Important unresolved questions of immense clinical and public health significance arising from this model and an ‘immune—cancer dyad’ are:
  • Which cancers will (or will not) progress and become clinically significant?
  • Which cancers will translate through to metastasis and mortality?
  • Which immune profiles are operating on a tumour and at what time?
  • How might we alter immune profiles in a clinically useful way?

8. Conclusions

  • Cancer overdiagnosis with screening may also have an immune basis; this is supported by accumulating evidence.
  • Cellular/immune profiling is currently lacking to identify which lesions will be held in check by immunological defence, or will be eliminated, or progress to metastasis.
  • There are no current available clinical or pathology-based means of quantifying the immune—tumour interaction when deciding on need for treatment.
  • The immune—tumour interaction should be an important focus of increased research to better understand and improve cancer control. Skin, being an external organ, is ideally accessible for this research pursuit.
It is considered that we are at some risk of becoming better and better at detecting early cancers that do not threaten or endanger the patient during their lifetime—with current clinical indecision as to which cancers will become invasive or metastatic, and which will not. The arbiter may indeed not just be the cancer cells themselves which has occupied so much attention to date, but rather in the dynamic behaviour and strength of the host immune system response. We present a model for this immune-cancer interaction and review the ‘excess’ or ‘overdiagnosis’ dilemma arising from increasingly sensitive diagnostic cancer screening technologies, suggesting immune tools should be incorporated into future research, and even potential immune system modulation of early cancers. Further research is required to define the distinction between cancers which can progress to fatality, and those that cannot or do not. In that way, a more accurate diagnosis may well be obtainable to reduce any excess in diagnosis of cancer that is not associated with clinical significance, including mortality. Our model may assist this.

Author Contributions

Conceptualization and refinement, B.A.W. and B.J.C.; writing—original draft preparation, B.A.W.; writing—review and editing, B.A.W., B.J.C. and D.M.R.; supervision, B.J.C. and D.M.R. All authors contributed substantially to the work reported. All authors have read and agreed to the published version of the manuscript.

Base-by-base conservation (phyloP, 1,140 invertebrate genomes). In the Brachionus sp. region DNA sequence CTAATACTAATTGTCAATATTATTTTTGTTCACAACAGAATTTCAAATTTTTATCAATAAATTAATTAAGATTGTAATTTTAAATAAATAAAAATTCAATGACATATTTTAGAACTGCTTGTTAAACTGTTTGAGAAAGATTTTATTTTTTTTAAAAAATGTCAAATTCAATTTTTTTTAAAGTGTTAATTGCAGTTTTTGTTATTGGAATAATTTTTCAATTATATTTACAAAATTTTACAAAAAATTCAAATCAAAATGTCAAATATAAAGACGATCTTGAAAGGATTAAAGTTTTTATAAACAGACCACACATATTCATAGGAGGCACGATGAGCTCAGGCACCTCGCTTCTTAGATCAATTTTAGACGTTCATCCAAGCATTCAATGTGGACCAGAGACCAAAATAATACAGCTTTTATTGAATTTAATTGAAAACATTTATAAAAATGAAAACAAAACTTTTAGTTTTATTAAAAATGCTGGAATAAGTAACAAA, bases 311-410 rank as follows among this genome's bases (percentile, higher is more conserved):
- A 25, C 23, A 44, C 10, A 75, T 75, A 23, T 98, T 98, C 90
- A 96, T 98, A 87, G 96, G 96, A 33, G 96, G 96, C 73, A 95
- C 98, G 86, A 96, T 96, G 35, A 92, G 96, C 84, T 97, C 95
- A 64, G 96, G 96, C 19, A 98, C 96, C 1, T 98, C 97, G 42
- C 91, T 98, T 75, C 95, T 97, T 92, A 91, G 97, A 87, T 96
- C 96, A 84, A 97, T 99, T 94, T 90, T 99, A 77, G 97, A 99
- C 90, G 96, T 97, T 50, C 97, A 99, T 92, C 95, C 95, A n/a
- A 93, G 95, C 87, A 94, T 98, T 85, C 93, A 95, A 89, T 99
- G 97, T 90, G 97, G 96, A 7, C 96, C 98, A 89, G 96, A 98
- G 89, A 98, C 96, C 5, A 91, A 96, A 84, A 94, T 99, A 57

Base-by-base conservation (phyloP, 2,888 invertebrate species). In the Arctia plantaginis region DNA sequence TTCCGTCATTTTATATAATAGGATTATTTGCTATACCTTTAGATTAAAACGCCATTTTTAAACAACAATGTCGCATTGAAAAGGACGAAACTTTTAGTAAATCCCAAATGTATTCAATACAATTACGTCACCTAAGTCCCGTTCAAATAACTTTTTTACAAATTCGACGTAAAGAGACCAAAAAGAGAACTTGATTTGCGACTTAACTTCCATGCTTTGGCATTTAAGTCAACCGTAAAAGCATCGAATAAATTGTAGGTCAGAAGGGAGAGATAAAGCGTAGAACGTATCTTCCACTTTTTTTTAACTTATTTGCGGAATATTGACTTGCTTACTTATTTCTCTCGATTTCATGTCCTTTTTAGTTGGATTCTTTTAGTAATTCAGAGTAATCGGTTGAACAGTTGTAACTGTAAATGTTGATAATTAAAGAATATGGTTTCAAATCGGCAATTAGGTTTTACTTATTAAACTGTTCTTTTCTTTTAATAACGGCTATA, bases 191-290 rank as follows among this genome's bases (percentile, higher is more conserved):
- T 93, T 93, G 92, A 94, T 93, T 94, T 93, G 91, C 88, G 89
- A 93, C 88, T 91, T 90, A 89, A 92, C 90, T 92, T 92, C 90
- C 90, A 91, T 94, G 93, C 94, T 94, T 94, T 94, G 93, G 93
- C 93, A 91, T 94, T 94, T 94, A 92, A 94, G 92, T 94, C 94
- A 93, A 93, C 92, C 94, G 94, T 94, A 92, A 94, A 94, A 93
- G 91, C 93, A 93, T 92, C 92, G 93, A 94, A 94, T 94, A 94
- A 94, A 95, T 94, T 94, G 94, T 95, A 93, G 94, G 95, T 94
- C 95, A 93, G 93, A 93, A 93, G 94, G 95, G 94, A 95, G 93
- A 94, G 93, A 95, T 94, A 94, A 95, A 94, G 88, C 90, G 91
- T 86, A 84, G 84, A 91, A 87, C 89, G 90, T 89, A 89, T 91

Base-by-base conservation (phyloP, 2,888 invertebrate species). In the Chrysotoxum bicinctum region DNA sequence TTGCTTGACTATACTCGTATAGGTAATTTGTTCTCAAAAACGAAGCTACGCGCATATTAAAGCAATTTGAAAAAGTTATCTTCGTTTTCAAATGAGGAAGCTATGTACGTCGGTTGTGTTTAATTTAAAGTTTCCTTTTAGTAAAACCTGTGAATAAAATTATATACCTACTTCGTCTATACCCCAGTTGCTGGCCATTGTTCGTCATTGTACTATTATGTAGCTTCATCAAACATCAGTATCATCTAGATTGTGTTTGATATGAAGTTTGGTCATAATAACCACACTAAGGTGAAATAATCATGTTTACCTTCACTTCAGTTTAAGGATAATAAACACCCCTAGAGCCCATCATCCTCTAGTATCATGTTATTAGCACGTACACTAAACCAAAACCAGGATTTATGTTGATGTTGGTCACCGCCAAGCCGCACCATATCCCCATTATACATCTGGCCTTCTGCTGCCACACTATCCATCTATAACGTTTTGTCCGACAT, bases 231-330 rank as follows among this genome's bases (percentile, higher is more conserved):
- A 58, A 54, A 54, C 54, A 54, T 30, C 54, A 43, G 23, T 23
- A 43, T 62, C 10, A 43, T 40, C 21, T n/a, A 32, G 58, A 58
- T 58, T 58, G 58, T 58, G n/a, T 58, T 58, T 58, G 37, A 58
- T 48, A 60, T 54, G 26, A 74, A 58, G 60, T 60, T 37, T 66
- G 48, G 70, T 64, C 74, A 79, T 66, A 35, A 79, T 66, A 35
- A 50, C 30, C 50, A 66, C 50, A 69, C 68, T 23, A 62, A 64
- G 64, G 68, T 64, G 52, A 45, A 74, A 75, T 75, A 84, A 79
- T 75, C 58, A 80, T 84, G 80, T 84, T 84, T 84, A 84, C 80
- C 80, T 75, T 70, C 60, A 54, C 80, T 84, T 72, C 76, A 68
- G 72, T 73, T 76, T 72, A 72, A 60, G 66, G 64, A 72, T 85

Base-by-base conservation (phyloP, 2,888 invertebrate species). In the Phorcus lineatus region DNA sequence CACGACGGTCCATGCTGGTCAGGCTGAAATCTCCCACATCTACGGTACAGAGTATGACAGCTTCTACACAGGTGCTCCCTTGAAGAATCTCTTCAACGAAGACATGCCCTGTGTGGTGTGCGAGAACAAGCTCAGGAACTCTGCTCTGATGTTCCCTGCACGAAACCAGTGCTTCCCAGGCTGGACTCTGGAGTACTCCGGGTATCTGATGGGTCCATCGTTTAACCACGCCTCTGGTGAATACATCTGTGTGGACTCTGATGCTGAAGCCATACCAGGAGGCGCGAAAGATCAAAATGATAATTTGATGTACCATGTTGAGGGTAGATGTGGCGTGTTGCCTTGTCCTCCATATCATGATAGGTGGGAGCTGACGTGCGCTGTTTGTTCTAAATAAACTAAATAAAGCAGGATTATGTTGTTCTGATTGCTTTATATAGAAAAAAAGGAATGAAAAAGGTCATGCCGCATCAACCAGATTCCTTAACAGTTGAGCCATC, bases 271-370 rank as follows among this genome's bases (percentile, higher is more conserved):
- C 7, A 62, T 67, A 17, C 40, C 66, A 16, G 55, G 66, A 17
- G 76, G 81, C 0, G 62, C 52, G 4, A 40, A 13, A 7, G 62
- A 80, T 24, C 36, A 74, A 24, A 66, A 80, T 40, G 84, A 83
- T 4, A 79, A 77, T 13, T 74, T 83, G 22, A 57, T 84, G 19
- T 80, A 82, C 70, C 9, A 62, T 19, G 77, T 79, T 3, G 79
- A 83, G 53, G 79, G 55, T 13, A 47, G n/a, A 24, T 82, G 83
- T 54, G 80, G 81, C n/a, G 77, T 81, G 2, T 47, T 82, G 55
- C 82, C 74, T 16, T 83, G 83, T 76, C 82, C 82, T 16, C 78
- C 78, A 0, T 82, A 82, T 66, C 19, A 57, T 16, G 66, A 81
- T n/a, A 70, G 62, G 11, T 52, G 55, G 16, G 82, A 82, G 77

This research received no external funding.

Institutional Review Board Statement

Not applicable.

Informed Consent Statement

Not applicable.

Data Availability Statement

All data can be found in the text.

Conflicts of Interest

The authors declare no conflict of interest.


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Figure 1. Slow versus rapid progressors—unpredictable tumour growth trajectory. (From Welch [1], as adapted by NCI Division of Cancer Prevention [3]).
Figure 1. Slow versus rapid progressors—unpredictable tumour growth trajectory. (From Welch [1], as adapted by NCI Division of Cancer Prevention [3]).
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Figure 2. Model of the immune—cancer interaction.
Figure 2. Model of the immune—cancer interaction.
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Wauchope, B.A.; Coventry, B.J.; Roder, D.M. Increased Early Cancer Diagnosis: Unveiling Immune-Cancer Biology to Explain Clinical “Overdiagnosis”. Cancers 2023, 15, 1139.

AMA Style

Wauchope BA, Coventry BJ, Roder DM. Increased Early Cancer Diagnosis: Unveiling Immune-Cancer Biology to Explain Clinical “Overdiagnosis”. Cancers. 2023; 15(4):1139.

Chicago/Turabian Style

Wauchope, Bruce A., Brendon J. Coventry, and David M. Roder. 2023. "Increased Early Cancer Diagnosis: Unveiling Immune-Cancer Biology to Explain Clinical “Overdiagnosis”" Cancers 15, no. 4: 1139.